Revisiting Availability of Punitive Damages to Jones Act Seaman Against Third-Party Non-Employer in Eastern District of Louisiana
We have previously discussed the opinion in Howard V. Offshore Liftboats, LLC, which dismissed a Jones Act seaman's punitive damages claim against a non-employer third party. 2015 U.S. Dist. LEXIS 157173 (E.D. La. Nov. 19, 2015). Since our last publication, a sister court in the Eastern District of Louisiana in the case of Hume v. Consol. Grain & Barge, Inc. held that punitive damages are in fact available to seamen against non-employer third parties. 2016 U.S. Dist. LEXIS 36183 (E.D. La. Mar. 21, 2016). In Hume, two employees were working on a vessel owned by a third party. The employees claimed that a running wire on the vessel broke and struck both men, hitting each of them in the face and head. Both employees filed suit against their Jones Act employer and against the third-party vessel owner, claiming serious personal injury. They also sought punitive damages from both defendants.
The employer and third-party vessel owner moved for dismissal of the punitive damage claims. The employer cited McBride v. Estis Well Service, in which the Fifth Circuit held that the Jones Act limits a seaman's recovery to pecuniary losses where liability is predicated on the Jones Act or unseaworthiness. The employer also relied upon Scarborough v. Clemco Industries, in which the Fifth Circuit held that neither a seaman who has invoked his Jones Act seaman status nor his survivors could recover punitive damages against a non-employer third party.
In plaintiffs' response to the motions, plaintiffs conceded that punitive damages were unavailable for Jones Act negligence and for unseaworthiness. Thus, the court granted the employer's motion and dismissed plaintiffs' claims for punitive damages arising from Jones Act negligence and from unseaworthiness.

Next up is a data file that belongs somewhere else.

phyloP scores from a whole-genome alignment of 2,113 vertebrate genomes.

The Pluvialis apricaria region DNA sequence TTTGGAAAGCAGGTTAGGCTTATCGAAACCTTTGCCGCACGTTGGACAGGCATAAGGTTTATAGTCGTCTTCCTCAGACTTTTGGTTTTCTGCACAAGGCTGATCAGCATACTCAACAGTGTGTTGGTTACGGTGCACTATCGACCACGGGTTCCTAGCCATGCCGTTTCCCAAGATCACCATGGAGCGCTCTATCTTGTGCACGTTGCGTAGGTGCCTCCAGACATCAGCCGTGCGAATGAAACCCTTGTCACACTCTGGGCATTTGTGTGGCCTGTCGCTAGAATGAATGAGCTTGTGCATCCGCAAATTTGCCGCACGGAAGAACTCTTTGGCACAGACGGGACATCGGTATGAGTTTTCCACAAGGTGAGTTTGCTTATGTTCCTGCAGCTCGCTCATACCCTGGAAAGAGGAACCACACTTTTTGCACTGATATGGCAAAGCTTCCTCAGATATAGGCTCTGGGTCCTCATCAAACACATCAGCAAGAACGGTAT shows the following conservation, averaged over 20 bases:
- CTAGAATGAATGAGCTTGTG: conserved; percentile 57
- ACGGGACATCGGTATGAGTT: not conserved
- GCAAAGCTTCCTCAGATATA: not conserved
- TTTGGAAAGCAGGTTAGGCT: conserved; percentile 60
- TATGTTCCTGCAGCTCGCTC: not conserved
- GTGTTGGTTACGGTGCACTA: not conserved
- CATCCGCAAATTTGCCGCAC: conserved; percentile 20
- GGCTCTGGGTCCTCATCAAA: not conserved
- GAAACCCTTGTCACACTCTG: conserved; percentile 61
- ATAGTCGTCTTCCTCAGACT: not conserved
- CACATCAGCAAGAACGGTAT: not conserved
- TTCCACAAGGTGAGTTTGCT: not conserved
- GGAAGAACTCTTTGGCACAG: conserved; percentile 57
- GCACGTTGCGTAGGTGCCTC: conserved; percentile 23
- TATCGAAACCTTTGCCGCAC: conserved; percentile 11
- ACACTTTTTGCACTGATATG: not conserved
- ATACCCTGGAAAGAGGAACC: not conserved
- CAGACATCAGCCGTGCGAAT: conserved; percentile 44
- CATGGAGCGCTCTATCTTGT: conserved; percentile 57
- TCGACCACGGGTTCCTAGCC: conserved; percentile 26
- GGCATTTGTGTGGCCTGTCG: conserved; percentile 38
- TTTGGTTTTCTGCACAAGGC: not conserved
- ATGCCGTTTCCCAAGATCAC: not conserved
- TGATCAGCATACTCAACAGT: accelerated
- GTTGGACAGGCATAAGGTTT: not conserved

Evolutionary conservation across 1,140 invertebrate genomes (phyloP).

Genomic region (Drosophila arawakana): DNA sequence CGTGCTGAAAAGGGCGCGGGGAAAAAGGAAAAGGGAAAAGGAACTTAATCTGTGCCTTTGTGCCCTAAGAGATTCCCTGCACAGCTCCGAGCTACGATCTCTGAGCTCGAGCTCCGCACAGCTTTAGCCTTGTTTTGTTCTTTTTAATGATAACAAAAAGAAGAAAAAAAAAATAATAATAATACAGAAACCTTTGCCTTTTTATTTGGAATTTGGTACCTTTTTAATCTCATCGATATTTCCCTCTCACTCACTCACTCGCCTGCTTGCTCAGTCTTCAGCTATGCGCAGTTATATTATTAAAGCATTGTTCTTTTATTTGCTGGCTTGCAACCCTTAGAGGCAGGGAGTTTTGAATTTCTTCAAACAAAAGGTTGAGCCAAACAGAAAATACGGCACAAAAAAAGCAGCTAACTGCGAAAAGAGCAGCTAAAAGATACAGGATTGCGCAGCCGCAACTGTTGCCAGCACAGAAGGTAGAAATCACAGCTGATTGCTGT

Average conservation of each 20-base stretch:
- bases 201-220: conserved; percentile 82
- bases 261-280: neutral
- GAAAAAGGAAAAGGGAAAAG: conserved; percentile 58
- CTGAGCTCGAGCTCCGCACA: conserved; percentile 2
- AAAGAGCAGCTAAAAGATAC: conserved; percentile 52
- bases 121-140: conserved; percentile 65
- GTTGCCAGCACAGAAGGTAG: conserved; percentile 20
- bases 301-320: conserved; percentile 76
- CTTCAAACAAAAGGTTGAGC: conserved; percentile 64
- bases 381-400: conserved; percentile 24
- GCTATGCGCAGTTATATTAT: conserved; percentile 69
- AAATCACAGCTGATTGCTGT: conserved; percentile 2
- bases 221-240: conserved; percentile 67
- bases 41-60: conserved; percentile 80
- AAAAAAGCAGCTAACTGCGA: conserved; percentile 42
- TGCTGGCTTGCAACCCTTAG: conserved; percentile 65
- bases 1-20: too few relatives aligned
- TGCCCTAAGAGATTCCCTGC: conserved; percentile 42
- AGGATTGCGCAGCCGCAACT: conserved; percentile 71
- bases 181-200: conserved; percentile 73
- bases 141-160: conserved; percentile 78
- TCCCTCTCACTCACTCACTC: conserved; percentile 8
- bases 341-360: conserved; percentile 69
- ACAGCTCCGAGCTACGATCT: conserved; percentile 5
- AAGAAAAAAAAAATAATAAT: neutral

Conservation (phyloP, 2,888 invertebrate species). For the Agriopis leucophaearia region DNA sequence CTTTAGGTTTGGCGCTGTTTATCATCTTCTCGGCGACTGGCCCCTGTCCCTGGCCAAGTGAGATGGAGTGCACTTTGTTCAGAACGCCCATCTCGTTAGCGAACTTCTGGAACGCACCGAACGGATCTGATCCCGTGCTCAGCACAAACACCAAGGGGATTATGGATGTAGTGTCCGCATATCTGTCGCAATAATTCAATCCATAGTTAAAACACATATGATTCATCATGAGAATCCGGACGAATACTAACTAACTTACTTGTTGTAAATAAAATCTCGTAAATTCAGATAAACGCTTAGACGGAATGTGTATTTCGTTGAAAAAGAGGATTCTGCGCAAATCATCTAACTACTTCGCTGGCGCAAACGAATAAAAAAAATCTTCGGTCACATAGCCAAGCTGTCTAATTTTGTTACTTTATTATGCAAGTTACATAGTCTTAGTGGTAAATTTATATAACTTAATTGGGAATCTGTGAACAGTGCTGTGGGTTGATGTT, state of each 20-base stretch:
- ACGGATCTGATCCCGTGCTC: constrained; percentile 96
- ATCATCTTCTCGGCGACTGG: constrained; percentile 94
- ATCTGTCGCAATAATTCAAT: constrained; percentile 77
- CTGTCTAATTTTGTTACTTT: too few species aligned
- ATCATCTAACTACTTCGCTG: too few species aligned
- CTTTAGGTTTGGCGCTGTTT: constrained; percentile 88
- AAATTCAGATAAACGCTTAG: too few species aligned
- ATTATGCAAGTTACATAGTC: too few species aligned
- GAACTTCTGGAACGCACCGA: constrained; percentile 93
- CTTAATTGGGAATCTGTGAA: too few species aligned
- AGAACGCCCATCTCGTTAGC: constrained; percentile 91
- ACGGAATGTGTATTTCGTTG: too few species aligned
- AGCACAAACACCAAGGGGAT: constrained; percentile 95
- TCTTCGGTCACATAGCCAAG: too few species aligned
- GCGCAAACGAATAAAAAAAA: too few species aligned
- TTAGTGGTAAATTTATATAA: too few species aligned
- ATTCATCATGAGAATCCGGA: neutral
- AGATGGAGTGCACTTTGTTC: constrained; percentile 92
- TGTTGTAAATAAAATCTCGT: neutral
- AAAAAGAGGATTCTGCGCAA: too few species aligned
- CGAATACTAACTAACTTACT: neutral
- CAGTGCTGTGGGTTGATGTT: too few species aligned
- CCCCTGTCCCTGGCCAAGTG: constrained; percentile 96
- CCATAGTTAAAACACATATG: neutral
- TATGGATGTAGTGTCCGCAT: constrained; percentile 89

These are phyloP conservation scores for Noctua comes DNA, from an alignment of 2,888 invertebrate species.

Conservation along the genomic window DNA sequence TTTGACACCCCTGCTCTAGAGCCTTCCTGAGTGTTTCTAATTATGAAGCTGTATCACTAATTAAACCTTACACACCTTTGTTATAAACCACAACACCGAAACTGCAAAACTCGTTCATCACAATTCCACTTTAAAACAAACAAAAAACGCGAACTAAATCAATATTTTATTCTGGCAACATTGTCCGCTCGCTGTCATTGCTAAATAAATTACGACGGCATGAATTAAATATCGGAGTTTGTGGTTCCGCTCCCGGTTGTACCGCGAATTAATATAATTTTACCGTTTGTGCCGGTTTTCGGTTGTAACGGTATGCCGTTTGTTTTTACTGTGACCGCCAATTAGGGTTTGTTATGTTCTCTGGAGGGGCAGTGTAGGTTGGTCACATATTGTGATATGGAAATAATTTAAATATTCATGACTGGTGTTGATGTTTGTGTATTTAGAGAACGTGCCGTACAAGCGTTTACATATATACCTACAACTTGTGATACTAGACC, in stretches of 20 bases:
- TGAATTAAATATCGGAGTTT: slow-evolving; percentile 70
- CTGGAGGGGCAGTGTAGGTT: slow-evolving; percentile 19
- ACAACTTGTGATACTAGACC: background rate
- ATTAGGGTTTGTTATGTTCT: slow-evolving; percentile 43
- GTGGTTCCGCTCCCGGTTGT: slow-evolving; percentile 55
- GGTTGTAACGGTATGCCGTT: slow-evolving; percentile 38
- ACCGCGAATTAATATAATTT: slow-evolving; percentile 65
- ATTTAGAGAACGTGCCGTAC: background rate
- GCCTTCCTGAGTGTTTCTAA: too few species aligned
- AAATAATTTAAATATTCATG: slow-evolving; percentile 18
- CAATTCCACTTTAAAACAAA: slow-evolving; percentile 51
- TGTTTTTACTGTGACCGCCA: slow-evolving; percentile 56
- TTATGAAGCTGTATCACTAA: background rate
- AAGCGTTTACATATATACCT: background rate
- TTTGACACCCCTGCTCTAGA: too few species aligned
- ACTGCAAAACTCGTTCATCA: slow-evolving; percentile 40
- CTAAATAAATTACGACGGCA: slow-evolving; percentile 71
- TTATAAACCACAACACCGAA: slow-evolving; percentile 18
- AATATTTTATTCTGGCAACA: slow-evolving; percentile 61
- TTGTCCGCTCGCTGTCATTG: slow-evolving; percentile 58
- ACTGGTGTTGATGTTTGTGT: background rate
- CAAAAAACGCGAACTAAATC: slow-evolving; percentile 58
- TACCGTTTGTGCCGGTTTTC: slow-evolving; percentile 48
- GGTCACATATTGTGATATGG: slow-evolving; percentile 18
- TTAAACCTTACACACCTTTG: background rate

With respect to the plaintiffs' claims for punitive damages against the third-party vessel owner, the plaintiffs relied on Collins v. A.B.C. Marine Towing, LLC, which declined to follow Scarborough, and held instead that punitive damages were available under general maritime law against a non-employer third party. The court in Collins noted that, since the Scarborough decision in 2004, the Supreme Court had held, in Atlantic Sounding Co. v. Townsend, that a seaman could recover punitive damages for an employer's arbitrary withholding of maintenance and cure. Relying on Atlantic Sounding, the Collins court found that the Supreme Court had "effectively overruled" Scarborough.
In ruling on the vessel owner's motion, the Hume court adopted the reasoning set forth in Collins and held that a seaman's claims against a non-employer third party can include a claim for punitive damages. Therefore, the court held that plaintiffs could bring a cause of action against the non-employer for punitive damages under general maritime law.
Under Hume and the cases cited therein, Jones Act seamen will likely continue to seek punitive damages from non-employer third parties despite the cases that hold to the contrary.